With contracts set to expire at the end of the month, L.A. County workers took to the streets for a massive “Stand United for L.A. County” march and demonstration directly outside the Kenneth Hahn Hall of Administration in downtown Los Angeles.
More than 2,000 members of SEIU Local 721 reminded the Board of Supervisors that “We Are the Safety Net,” providing healthcare, parks & recreation classes, child safety, public assistance, public works, clerical services, maintenance and much more to approximately 11 million residents over L.A. County’s 4,751-square-mile service area.
Attendees waved Union Strong fans and rallied beneath three massive floating banners bearing Union Strong shields and the three Contract ’18 slogans: “Stand United for Quality Public Services,” “Stand United for Real Middle-Class Jobs” and “Stand United for Respect on the Job.”
During the pre-march rally, members enjoyed a live band and kept half a dozen beach balls up in the air, which symbolized the array of services they keep up and running every day.
At the rally, members highlighted how issues of compensation can be intertwined with concerns about working conditions — which, taken together, affect the quality of services provided to the public.
“We can recruit nurses but we can’t retain them because we don’t pay them enough,” said Cynthia Mitchel, an LAC+USC Medical Center Registered Nurse and one of three SEIU 721 members who spoke during the pre-march rally. “It’s time for us to stop being the training ground for Kaiser!”
Others echoed similar themes.
“That’s a cut to our healthcare — that’s my car payment,” said Meliza Hernandez, a Recreation Supervisor at Loma Alta Par. “It’s a hit to my family — to my child. It’s personal.”
For social workers, whose members comprised a big portion of the attendees, the stakes are particularly high this year.
“We will not be scapegoated,” said Andy Garcia, an Emergency Response Children’s Social Worker II. “We have earned the 15-to-1 caseload ratio. We know we need it. The State of California says we need it. And the kids that rely on us need it. We’re not just fighting for a contract. We’re fighting for justice. We deserve it. We have earned it. And we’re going to get it!
Members holding aloft a netting with the words “We Are the Safety Net” affixed to it led the march into downtown L.A.’s Civic Center, with three floating banners flying above the procession. They were joined by Lucha, the union’s popular puppet, who donned a cap with the L.A. County seal and wore a Union Strong T-shirt of her own.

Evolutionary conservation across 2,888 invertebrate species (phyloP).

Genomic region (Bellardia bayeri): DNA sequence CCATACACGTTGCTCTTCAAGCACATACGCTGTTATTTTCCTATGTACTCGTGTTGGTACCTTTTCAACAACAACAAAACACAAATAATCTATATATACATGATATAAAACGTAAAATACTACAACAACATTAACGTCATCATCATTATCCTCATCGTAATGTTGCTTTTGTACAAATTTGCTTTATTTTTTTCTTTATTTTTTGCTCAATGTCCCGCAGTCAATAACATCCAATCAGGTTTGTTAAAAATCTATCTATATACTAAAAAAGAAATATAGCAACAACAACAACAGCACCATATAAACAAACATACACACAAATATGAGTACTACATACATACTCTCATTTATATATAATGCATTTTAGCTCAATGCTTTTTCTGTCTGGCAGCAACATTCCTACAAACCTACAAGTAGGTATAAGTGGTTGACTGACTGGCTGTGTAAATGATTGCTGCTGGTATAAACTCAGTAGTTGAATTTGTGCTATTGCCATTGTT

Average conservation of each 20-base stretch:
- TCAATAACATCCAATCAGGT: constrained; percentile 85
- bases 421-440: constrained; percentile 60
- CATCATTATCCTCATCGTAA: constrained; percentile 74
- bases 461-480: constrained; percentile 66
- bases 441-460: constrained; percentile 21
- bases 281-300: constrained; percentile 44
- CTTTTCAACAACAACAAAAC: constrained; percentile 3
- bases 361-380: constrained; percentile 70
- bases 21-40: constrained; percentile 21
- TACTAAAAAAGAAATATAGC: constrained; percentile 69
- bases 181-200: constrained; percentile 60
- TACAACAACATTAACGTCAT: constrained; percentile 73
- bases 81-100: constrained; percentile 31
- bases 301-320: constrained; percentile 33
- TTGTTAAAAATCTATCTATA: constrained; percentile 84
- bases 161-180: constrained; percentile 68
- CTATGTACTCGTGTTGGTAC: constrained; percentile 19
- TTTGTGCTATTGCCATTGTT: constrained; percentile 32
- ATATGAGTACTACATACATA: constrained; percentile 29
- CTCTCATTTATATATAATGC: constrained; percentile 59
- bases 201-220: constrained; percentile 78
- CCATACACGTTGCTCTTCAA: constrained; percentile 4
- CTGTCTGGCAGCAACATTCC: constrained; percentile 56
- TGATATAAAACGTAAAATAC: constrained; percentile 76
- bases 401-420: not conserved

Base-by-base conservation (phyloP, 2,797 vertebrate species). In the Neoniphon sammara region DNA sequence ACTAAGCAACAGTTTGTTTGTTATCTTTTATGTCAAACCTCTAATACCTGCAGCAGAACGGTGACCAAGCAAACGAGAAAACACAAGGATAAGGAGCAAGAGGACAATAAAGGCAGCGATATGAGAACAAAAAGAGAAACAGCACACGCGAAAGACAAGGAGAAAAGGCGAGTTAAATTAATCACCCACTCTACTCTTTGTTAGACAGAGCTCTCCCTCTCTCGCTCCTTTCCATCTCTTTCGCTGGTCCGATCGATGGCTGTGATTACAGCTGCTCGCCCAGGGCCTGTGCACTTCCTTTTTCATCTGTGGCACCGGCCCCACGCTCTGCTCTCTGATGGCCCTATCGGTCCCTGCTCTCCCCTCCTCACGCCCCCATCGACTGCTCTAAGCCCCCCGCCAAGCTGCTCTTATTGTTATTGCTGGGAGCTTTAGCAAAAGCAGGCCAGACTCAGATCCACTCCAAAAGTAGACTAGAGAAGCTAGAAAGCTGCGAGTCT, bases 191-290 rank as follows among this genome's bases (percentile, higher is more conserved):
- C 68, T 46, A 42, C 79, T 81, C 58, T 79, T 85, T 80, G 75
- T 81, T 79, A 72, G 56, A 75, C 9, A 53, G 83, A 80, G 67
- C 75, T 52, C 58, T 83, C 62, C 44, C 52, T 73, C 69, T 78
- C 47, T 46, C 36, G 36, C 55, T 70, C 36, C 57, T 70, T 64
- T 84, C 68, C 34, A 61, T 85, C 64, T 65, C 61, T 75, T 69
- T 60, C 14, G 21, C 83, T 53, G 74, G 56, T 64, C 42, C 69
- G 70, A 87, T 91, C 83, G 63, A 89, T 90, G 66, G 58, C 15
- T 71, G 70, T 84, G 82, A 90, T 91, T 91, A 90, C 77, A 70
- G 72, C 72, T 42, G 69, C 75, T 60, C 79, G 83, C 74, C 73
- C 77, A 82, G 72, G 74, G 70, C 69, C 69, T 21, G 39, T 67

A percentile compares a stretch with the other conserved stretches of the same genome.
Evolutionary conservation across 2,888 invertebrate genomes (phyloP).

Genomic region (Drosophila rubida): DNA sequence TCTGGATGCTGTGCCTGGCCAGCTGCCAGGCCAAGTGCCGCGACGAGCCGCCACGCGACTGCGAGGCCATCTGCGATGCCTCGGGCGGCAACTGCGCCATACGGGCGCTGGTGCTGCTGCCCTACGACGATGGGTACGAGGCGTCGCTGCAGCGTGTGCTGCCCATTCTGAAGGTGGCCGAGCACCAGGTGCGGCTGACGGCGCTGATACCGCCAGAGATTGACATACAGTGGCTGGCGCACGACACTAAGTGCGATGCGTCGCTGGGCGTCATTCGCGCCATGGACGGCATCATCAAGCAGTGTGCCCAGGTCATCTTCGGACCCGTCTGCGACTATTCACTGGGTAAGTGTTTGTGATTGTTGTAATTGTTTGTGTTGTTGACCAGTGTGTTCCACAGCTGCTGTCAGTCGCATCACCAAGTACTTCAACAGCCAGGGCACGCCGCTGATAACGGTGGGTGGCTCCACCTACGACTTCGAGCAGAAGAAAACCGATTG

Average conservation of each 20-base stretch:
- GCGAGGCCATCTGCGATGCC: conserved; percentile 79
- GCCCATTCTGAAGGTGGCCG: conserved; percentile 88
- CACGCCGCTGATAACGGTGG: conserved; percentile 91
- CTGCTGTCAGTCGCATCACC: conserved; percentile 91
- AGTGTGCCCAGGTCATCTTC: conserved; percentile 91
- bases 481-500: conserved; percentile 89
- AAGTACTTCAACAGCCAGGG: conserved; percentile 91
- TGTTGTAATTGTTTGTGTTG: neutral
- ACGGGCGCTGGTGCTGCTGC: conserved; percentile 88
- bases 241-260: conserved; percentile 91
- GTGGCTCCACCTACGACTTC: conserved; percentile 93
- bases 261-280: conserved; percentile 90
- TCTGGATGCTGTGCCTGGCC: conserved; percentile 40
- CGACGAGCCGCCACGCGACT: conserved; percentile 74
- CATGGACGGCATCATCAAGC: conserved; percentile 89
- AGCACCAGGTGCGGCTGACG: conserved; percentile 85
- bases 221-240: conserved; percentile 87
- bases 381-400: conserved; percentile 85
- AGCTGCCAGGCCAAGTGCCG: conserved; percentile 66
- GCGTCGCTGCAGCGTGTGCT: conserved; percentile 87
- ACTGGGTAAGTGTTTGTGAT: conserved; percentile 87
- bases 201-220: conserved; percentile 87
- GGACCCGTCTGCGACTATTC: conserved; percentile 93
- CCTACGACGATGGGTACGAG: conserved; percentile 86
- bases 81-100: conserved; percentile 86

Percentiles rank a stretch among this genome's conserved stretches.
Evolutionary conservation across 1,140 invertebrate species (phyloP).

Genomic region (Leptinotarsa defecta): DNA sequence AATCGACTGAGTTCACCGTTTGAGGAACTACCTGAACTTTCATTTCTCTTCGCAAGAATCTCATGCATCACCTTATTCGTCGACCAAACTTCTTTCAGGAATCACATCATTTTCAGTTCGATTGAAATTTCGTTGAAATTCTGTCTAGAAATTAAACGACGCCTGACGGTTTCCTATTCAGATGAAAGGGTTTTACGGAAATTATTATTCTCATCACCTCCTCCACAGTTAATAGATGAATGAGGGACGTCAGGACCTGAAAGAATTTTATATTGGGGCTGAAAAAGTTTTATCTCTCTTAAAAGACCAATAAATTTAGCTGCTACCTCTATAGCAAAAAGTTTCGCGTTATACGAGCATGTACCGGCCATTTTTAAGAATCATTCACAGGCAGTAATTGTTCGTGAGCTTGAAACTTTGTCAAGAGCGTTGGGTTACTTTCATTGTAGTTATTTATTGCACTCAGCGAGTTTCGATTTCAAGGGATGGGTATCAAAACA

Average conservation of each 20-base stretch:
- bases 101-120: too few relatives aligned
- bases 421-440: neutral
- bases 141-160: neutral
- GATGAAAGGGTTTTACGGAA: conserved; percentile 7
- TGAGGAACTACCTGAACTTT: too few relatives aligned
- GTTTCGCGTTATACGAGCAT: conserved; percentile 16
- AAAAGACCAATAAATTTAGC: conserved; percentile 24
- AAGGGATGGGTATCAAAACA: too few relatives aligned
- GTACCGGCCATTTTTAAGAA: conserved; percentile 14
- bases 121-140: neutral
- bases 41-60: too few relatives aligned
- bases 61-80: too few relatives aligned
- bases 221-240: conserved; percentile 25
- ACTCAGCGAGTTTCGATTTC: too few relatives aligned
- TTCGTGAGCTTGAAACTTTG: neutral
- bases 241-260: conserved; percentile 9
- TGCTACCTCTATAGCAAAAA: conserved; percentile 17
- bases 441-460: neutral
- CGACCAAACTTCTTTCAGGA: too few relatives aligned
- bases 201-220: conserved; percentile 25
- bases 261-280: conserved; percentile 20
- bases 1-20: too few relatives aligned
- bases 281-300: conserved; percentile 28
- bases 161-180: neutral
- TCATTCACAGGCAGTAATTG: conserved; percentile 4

As they marched, four members plus the union’s vice president prepared to testify before the Board of Supervisors during their last official meeting before contracts expire.
Two key issues affecting all 24 Bargaining Units continue to linger. First, members are advocating strongly for salaries that keep up with the cost of living. Second, members are standing firmly against any cuts whatsoever to the county’s Options healthcare contributions; indeed, back in the 1990s, SEIU 721 members went on strike during Operation Rolling Thunder specifically to secure fully covered healthcare benefits.
“The cost of living for our members is going up, up, up,” said SEIU 721 Vice President Linda Dent during her testimony before the Board of Supervisors. “But this contract does not offer them salaries that keep up with the cost of living. Instead, it offers them big cuts to their healthcare. That doesn’t just affect them. That affects their families. And that’s no way to show respect for the work they do.”
Carlos Rosales, a Grounds Maintenance Worker at Dockweiler Beach, described how the proposed contract falls far short of what’s needed for his fellow members within the Department of Beaches & Harbors to keep their footing in the American middle-class.
“L.A. County was once world-famous not just for its pretty beaches and rich harbors,” Rosales said. “It was once world-famous for its strong middle-class, for the American Dream. But this proposed contract? For many of us, it’s the beginning of the end of that dream. That cut to our healthcare? That would be a nightmare, especially for anyone on the family plan. So we urge this Board of Supervisors: Come back to the bargaining table with a contract proposal that reflects respect for the work we do. We’ve earned it!”
(Click on this Flickr link for more images from today’s exciting event!)